The Last Half of February in the Supreme Court

Preparation for a big Appellate Division argument at the end of February limited my ability to post for a period of time. But our courts were busy during that time. Here are summaries of two published opinions issued by our Supreme Court in the last half of February. Another post will catch up, at least in part, with decisions of the Appellate Division during that time.

State v. Olenowski, 253 N.J. 133 (2023). This unanimous opinion by Chief Justice Rabner changed the landscape for the admission of expert testimony in criminal and quasi-criminal cases. Our courts had long employed in such cases the “general acceptance” test of Frye v. United States, 293 F. 1013 (D.C. Cir. 1923). That continued to be so even as our Supreme Court moved away from Frye in the civil context beginning in the early 1990’s, foreshadowing the United States Supreme Court’s decision in Daubert v. Merrell Dow Pharmaceuticals, Inc., 509 U.S. 579 (1993), which liberalized the admission of expert testimony and made “general acceptance” only one of several factors to be considered. (The Daubert factors, which our Supreme Court imported into at least some civil cases in In re Accutane Litigation, 234 N.J. 340 (2018), a case that I argued, are discussed here). In Olenowski, our Supreme Court abandoned Frye and adopted the Daubert factors for criminal and quasi-criminal cases. The Chief Justice’s detailed opinion is well worth reading in full.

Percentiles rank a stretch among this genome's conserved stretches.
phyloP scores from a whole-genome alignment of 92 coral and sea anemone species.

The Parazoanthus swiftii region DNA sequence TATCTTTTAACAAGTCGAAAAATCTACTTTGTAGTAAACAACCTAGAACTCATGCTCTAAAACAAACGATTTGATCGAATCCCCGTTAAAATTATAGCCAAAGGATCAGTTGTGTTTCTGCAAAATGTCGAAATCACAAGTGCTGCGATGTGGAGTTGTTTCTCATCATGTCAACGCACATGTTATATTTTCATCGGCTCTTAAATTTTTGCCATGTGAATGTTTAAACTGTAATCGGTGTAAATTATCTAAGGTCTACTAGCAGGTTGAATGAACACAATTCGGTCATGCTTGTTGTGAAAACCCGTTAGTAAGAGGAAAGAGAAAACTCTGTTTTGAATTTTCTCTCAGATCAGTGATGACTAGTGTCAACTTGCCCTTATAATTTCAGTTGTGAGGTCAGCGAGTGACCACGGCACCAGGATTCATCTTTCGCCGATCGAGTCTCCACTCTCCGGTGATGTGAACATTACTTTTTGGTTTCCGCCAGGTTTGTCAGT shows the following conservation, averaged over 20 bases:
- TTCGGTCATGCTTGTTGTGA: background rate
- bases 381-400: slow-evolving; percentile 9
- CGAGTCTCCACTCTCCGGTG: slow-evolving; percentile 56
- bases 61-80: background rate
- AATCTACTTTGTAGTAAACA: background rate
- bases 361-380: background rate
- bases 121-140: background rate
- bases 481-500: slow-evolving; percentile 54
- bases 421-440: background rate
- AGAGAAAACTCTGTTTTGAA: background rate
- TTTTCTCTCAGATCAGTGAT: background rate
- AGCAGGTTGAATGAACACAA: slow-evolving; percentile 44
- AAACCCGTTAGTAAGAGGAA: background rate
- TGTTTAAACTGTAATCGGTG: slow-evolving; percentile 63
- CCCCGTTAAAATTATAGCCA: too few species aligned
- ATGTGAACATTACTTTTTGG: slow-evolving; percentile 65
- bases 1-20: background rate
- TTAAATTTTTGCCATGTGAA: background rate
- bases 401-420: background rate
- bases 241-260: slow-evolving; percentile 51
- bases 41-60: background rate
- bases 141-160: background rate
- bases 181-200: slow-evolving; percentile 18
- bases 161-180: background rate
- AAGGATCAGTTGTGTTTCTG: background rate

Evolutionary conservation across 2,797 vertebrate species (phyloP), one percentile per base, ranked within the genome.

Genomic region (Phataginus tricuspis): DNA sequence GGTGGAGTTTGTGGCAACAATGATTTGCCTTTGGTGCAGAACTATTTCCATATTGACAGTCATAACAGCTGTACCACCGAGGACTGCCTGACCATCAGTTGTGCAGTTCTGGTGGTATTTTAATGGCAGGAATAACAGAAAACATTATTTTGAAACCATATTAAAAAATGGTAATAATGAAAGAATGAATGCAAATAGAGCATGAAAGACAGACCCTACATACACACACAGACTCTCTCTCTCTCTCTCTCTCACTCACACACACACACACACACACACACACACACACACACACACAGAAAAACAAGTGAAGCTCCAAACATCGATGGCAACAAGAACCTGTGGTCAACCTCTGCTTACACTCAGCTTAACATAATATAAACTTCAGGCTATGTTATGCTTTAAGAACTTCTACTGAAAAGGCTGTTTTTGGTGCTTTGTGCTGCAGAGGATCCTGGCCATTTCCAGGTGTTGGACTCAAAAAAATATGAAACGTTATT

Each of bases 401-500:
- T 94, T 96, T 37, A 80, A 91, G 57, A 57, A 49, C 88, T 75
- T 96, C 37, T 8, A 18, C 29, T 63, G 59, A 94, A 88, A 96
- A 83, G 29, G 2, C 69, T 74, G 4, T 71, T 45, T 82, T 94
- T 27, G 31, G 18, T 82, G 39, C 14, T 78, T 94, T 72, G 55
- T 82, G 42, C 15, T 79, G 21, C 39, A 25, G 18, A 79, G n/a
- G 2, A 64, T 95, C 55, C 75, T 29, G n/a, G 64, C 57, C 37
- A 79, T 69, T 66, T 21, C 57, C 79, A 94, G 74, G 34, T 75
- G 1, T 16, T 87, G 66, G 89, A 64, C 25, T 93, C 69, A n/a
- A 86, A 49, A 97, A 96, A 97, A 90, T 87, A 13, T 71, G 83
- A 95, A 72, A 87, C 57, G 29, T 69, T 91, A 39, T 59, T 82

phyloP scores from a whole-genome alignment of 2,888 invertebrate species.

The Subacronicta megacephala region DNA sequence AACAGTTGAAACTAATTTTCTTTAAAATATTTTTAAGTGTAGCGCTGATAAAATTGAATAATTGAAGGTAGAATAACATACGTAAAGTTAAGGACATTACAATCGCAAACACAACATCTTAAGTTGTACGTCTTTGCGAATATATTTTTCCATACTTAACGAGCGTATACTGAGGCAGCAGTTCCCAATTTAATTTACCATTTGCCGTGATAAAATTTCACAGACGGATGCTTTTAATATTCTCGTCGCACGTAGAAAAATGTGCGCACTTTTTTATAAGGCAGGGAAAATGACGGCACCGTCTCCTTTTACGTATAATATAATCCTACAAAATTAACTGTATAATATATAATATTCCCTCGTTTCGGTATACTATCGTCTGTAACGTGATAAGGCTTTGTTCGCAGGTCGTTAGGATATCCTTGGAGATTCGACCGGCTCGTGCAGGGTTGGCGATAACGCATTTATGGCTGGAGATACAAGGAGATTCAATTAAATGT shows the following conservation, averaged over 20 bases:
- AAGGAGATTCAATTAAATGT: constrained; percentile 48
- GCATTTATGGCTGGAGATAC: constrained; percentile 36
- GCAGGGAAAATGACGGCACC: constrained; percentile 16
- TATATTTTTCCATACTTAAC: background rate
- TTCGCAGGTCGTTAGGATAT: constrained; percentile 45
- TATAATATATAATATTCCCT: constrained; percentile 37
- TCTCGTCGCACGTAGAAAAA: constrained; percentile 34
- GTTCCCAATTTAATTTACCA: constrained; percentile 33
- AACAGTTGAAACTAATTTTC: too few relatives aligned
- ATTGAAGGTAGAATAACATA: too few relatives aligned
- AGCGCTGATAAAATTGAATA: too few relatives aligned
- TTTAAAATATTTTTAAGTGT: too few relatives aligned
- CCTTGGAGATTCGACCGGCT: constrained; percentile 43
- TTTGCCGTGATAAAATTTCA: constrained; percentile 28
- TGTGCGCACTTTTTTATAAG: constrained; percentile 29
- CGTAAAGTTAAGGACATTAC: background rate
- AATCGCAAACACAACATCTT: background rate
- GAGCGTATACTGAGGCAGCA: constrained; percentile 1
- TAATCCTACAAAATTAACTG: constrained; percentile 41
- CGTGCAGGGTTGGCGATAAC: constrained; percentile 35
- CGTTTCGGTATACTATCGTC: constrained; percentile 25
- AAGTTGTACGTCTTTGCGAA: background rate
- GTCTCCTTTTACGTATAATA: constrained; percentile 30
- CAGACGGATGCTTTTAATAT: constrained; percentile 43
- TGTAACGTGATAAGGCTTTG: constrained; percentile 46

Statewide Insurance Fund v. Star Insurance Co., 253 N.J. 119 (2023). The question in this case was whether a public entity joint insurance fund (“JIF”) provides “insurance” to its members, or whether a JIF is in fact “self-insurance.” The import of that question on this case was that defendant’s insurance policy provided that its coverage would commence only once “other insurance” has been exhausted. In a unanimous opinion by Justice Fasciale, the Court held that the JIF provides “self-insurance,” not “insurance,” so that defendant’s coverage was primary. “Under the plain language of N.J.S.A. 40A:10-48, a JIF ‘is not an insurance company or an insurer under the laws of this State’ and its ‘authorized activities . . . do not constitute the transaction of insurance nor doing an insurance business.’”